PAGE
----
Objective: To explore the relationship between peer social network positions and smoking experimentation among Chinese adolescents.
Methods: Self-administered questionnaires were administered to 1040 adolescents in grades 6, 8, and 10. Paired-friendship linkages were used to assign participants into 3 mutually exclusive social network positions.
Results: Overall isolates were more likely to have experimented with cigarettes than were group members or liaisons. However, among male 10th graders, more group members or liaisons had smoked than isolates.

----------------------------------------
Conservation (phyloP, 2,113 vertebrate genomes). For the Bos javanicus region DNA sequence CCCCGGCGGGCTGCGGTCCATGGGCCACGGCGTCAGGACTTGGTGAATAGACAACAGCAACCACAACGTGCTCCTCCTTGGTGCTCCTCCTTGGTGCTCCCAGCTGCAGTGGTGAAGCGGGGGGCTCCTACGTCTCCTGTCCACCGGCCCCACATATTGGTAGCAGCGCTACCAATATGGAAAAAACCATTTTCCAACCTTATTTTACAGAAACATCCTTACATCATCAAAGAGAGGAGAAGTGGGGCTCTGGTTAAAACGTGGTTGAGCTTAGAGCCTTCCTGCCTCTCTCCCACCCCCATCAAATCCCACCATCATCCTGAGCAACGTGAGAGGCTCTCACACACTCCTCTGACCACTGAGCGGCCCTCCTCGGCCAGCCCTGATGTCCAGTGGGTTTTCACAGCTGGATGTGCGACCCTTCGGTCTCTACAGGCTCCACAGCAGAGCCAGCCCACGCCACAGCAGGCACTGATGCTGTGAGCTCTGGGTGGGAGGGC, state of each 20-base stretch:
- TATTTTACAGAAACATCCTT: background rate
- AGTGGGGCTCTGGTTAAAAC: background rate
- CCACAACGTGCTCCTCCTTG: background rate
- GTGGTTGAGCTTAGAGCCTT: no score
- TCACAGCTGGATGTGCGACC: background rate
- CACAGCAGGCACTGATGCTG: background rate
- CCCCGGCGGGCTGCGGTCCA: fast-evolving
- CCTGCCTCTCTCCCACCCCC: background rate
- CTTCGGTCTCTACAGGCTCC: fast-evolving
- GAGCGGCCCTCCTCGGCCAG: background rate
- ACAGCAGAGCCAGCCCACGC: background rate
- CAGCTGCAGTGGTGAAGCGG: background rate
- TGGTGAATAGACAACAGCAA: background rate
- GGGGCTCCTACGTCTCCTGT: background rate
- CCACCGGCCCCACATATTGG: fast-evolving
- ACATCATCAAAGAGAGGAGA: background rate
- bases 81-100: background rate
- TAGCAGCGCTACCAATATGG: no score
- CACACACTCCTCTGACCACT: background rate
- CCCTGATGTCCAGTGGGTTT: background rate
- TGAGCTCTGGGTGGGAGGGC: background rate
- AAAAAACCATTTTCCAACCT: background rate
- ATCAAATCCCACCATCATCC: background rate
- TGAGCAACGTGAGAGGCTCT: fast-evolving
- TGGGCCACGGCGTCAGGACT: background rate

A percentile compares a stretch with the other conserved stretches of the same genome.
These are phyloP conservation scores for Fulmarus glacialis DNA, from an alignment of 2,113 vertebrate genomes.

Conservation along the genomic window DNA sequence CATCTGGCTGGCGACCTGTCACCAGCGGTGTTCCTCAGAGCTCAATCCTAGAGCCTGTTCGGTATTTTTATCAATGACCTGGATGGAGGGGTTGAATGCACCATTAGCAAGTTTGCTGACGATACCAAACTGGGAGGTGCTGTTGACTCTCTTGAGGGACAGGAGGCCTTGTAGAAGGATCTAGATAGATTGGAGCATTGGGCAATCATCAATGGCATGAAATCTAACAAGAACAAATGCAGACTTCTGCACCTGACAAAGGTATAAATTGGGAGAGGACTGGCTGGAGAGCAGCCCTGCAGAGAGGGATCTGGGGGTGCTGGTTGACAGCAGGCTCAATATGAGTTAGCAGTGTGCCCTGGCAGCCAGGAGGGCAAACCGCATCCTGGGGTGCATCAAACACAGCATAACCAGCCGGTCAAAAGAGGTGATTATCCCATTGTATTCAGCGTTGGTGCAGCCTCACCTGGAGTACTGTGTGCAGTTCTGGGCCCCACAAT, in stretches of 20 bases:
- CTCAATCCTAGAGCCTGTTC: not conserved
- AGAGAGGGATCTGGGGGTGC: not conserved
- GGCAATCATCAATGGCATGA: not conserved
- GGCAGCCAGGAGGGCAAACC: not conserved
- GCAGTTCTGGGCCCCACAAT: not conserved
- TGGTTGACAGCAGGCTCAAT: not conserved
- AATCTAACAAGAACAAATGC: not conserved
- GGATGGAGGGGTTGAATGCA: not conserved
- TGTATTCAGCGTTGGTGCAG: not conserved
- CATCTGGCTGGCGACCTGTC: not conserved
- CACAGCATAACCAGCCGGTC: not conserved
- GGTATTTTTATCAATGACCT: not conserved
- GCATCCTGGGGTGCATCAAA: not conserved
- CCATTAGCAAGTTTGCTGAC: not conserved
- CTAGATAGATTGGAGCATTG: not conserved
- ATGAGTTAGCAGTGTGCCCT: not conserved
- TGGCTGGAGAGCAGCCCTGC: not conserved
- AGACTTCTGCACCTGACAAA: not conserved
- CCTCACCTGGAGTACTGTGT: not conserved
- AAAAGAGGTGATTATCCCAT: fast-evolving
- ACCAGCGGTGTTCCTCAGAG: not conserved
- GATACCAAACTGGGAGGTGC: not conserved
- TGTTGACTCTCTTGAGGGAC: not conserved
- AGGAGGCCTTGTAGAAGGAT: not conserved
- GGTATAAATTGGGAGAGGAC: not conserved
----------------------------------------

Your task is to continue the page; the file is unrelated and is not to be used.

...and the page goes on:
Conclusions: Smoking experimentation differs by social position, particularly among older adolescents. The association of social position with smoking experimentation could not be explained completely by traditional peer-related variables.